reply to this | link to this | view in chronology ]

      • identicon
        Anonymous Coward, 11 Jul 2014 @ 11:56am

        Re: Re:

        The first rule of the star chamber is that there are no prosecutions, only chiding for getting caught by the media.

        reply to this | link to this | view in chronology ]

  • icon
    Josh in CharlotteNC (profile), 11 Jul 2014 @ 9:54am

    So, the executive branch orders and performs questionable searches of people working for the legislative branch, then another part of the executive branch investigates and decides not to prosecute.

    Great to see our system of checks and balances working out so well.

    reply to this | link to this | view in chronology ]

  • identicon
    Anonymous Coward, 11 Jul 2014 @ 11:00am

    1 Eric Holder can't do his fucking job.

    2 This is no different than 99% of the time that federal agencies do an 'investigation' and rule that there was 'no wrong doing'.

    reply to this | link to this | view in chronology ]

  • identicon
    John Cressman, 11 Jul 2014 @ 11:17am

    4th Branch of Government

    We need a fourth branch of government... the inquisitor branch. It will be there only duty to investigate any wrong doing or abuse of power of any of the other branchs and have the full power to remove the official temporarily or permanently...

    Penalty for abuse of power - DEATH.

    reply to this | link to this | view in chronology ]

  • icon
    DannyB (profile), 11 Jul 2014 @ 11:51am

    What about proper oversight going forward?

    Will the DOJ ensure that going forward the Senate Intelligence Committee will operate within the bounds set by the CIA?

    Or will the DOJ allow Senators to run amok?

    reply to this | link to this | view in chronology ]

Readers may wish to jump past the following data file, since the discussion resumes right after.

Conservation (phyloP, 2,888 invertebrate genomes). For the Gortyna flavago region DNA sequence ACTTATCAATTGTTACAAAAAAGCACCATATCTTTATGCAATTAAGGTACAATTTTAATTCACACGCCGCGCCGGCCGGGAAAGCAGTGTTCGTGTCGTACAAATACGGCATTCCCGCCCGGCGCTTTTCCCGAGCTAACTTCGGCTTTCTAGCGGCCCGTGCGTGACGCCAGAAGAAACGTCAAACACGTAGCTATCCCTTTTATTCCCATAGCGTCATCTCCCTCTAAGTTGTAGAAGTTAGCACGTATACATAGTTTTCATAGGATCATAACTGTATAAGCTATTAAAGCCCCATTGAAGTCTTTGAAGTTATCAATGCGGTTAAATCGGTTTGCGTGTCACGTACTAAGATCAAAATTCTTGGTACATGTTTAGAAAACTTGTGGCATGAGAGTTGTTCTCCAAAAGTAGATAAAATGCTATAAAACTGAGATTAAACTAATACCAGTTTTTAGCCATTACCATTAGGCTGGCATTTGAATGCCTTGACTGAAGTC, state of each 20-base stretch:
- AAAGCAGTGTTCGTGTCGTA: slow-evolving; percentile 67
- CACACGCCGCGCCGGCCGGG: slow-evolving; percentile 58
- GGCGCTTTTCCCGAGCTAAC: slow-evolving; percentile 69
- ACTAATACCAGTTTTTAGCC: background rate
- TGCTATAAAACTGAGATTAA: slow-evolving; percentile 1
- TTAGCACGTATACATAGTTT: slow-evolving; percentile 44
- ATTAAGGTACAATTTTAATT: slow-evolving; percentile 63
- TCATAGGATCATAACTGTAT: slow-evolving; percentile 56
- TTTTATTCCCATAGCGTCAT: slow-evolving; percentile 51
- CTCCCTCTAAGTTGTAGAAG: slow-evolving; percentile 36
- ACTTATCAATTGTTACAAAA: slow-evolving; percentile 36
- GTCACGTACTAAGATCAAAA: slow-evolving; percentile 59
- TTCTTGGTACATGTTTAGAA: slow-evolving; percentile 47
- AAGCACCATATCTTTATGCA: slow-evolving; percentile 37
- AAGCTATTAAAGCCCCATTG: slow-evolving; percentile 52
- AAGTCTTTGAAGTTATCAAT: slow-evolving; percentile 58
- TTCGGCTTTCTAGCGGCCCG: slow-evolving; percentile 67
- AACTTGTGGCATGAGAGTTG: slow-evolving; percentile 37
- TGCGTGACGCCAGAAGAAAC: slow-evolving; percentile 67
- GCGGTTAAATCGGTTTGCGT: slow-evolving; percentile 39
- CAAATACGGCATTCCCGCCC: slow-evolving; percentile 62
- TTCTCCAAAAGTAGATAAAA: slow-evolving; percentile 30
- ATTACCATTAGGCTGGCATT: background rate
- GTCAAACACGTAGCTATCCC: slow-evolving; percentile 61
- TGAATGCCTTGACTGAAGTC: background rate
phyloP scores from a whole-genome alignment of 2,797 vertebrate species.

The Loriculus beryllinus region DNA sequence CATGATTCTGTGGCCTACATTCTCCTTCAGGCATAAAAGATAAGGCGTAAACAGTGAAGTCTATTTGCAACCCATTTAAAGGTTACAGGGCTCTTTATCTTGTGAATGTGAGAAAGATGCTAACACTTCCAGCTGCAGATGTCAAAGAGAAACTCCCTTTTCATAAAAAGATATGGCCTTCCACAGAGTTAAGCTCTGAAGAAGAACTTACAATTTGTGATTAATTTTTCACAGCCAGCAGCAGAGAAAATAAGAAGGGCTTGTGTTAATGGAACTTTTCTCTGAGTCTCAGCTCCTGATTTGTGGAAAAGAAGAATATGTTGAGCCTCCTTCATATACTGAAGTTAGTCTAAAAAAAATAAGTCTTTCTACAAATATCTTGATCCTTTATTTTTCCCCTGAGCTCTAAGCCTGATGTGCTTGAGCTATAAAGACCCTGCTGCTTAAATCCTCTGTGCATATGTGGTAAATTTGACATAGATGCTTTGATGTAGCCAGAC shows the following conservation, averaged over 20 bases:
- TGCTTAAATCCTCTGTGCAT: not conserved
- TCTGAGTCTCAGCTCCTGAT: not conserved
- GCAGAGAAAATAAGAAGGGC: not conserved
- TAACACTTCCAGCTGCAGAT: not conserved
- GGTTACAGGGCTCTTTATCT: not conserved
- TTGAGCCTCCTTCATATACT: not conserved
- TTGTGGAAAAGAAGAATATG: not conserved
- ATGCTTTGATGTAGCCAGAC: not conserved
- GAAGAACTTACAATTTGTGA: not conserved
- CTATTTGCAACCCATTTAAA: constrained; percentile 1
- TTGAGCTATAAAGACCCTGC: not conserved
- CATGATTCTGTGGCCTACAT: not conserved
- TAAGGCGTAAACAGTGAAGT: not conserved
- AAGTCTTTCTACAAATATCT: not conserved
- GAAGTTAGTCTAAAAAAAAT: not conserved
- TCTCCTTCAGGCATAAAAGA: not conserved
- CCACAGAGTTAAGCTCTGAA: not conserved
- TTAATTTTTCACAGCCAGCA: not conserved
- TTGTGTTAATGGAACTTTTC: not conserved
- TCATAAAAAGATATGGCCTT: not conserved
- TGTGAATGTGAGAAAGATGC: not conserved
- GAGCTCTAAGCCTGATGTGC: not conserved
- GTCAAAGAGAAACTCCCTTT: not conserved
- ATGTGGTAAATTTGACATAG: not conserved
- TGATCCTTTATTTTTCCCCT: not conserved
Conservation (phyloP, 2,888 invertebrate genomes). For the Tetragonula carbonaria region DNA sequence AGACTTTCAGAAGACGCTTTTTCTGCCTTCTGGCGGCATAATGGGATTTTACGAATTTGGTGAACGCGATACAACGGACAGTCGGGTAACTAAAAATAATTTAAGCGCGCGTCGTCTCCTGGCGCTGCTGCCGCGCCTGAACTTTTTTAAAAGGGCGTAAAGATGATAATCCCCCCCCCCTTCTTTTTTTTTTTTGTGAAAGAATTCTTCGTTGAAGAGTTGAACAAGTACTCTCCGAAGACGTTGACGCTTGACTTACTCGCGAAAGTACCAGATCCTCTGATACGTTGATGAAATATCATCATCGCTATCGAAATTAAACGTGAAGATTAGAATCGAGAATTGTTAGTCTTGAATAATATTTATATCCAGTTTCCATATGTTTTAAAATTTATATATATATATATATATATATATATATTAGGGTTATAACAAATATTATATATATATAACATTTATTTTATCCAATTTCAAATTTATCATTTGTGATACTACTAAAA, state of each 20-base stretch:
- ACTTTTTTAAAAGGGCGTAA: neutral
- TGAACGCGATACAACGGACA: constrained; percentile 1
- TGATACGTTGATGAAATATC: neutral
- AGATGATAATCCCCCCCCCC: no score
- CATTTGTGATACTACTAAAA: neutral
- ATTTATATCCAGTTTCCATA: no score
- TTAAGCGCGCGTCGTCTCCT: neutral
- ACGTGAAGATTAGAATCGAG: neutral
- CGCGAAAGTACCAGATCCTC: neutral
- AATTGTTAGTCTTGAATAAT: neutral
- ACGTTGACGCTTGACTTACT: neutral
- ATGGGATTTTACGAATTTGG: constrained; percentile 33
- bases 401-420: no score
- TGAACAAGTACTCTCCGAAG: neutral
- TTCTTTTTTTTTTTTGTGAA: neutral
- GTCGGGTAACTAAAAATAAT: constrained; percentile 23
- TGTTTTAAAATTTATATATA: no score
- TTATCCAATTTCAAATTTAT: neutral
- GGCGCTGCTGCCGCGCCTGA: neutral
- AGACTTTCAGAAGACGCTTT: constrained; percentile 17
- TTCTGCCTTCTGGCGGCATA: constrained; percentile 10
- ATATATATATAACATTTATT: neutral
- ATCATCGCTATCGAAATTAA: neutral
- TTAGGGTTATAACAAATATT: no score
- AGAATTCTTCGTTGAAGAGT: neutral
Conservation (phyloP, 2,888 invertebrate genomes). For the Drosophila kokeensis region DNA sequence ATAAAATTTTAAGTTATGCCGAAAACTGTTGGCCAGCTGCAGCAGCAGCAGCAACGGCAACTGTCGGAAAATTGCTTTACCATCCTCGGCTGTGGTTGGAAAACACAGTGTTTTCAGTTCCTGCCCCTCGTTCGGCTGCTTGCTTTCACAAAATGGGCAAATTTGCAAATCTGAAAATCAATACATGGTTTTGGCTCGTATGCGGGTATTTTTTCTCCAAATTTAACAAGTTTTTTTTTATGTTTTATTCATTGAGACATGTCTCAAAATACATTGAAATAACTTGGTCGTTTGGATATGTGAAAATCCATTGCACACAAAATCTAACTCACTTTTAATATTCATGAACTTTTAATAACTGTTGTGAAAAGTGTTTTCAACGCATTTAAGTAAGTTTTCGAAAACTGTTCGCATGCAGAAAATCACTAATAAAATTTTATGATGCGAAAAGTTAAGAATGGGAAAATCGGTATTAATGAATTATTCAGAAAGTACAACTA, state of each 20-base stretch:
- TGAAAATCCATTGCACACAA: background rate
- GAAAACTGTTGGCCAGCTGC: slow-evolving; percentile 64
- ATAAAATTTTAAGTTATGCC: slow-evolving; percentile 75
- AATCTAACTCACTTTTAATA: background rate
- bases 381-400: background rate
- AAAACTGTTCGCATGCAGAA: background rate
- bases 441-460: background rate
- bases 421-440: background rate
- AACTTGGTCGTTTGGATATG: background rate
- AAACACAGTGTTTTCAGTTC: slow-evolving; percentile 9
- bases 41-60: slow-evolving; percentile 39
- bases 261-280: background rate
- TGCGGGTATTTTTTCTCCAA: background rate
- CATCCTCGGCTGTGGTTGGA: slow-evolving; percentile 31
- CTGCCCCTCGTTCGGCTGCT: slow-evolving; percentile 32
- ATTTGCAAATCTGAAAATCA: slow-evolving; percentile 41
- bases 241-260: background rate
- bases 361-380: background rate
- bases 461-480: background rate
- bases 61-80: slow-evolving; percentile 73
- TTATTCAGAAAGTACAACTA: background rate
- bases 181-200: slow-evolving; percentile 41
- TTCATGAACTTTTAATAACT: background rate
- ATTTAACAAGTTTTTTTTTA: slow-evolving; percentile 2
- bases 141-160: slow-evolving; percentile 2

• icon
    orbitalinsertion (profile), 11 Jul 2014 @ 12:06pm

    I suppose that even though this is now public knowledge, officially none of this happened, and in the end everyone's final findings will be that "maybe some mistakes were made, but there is nothing conclusive". And anyone who "believes" otherwise is some total conspiracy nut.

    reply to this | link to this | view in chronology ]

  • identicon
    any moose cow word, 11 Jul 2014 @ 12:18pm

    This is why we have no real accountability. One part lets another's BS side so that when the situations are reversed they'll reciprocate.

    reply to this | link to this | view in chronology ]

  • identicon
    Anonymous Coward, 11 Jul 2014 @ 1:00pm

    This has to be the first time the DOJ has refused to use the Computer Fraud and Abuse Act (CFAA). They happily used it to beat Aaron Swartz over the head. But when it comes to the CIA and Senate, the DOJ just lets it slide.

    reply to this | link to this | view in chronology ]

  • identicon
    Anonymous Coward, 11 Jul 2014 @ 7:22pm

    had there been a single, perhaps ordinary person involved here, the DoJ would have gone ballistic and pursued that person until their life was in tatters!!

    reply to this | link to this | view in chronology ]

  • identicon
    k-h, 11 Jul 2014 @ 11:06pm

    So some people are just ...

    too powerful to be held to account.

    Where have I heard something like that before?

    reply to this | link to this | view in chronology ]